The Changing Face of Irish Transport: From Horse-Drawn Trams to Trains




Ballinamore, Banbridge, County Dublin, County Leitrim, County Louth, Fintona, Howth, Lisburn, Moira, Mullan, Omeath, Portadown





21min 39sec




Standard 8mm

black and white, colour


Digitised as part of Unlocking Film Heritage


A.H. Martin, British Film Institute

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A.H. Martin

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A. H. Martin captures the changing face of transport with enthusiastic detail.

As steam and horses give way to diesel and electric, witness the last horse drawn tram in Ireland.

Can you spot the gunpowder van in the bustling Belfast traffic?  Jaunting cars that taxi passengers zip past. You can see the soft path of ash sprinkled on the tracks to protect the horse’s hooves. Glimpse the rusting shells of steam engines as diesel powered trains sprint across Northern Ireland. The last train to grace your screen starred alongside Sean Connery in The First Great Train Robbery.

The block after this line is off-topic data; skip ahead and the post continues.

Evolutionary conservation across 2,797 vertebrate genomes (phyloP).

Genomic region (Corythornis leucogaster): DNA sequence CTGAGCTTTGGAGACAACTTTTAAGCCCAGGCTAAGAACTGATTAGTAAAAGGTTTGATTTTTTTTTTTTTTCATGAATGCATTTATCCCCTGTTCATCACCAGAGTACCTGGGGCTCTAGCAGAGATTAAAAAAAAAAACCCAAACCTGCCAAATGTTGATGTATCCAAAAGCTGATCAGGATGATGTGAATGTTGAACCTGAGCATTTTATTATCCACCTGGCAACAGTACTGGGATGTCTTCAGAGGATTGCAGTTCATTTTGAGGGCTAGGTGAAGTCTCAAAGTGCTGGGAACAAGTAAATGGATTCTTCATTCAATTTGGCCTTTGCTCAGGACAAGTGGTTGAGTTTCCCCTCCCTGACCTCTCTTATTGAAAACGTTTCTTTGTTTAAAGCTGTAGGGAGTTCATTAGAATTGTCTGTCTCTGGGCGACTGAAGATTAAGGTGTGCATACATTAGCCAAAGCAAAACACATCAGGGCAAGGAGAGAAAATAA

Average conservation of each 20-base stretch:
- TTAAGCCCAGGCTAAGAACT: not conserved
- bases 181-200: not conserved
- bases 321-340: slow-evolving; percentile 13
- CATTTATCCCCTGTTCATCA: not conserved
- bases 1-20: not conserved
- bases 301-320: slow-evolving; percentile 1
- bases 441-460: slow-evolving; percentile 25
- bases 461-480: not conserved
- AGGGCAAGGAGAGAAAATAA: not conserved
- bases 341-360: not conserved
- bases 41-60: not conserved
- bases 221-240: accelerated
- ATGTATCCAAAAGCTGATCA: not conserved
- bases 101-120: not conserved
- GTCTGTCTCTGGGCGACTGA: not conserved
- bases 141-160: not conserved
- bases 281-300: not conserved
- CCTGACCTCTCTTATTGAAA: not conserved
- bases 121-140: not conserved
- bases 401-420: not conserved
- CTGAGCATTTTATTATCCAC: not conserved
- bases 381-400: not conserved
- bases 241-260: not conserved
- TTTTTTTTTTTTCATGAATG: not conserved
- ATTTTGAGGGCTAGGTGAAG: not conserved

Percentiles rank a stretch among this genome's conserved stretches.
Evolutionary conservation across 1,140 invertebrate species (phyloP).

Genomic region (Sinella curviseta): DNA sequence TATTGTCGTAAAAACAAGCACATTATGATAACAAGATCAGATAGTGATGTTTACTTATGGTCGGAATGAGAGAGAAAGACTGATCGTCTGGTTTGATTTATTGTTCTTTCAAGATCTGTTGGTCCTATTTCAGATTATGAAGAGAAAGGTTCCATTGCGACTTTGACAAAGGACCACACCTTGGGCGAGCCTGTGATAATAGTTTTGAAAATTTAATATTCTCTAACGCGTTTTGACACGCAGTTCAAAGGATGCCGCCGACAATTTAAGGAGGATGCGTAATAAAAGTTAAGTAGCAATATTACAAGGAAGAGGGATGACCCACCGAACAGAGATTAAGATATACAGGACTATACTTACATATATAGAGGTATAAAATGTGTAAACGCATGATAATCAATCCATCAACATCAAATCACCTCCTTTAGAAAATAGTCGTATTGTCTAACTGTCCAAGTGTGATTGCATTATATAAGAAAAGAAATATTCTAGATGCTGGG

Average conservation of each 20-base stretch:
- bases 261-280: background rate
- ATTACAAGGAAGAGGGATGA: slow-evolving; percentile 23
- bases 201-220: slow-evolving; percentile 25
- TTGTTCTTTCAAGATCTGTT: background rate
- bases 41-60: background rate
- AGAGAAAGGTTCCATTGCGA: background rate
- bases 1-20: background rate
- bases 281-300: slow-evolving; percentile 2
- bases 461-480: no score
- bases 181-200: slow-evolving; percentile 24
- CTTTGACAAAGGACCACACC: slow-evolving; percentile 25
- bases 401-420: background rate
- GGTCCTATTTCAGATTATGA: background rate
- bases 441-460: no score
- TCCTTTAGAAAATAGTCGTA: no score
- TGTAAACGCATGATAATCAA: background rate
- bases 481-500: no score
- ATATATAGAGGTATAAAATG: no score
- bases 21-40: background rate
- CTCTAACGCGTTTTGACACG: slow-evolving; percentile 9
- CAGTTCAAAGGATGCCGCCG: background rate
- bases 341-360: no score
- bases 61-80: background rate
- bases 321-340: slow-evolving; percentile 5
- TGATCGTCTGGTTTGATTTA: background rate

The Fintona horse-drawn tram closed in 1957 after 104 years of service by horses all named Dick. There were so many people packed onto the final tram that Dick’s legs gave way. To spare the horse many passengers walked back to town. They reportedly sang, “Last tram to Fintona junction...if you miss this one you’ll never get another one" to the tune of Last Train to San Fernando. It was the second last horse-drawn tram in the UK. You can visit the tramcar in the Ulster Folk and Transport Museum.


Filmed by A.H. Martin. 

Digitised as part of the BFI's Unlocking Film Heritage project.



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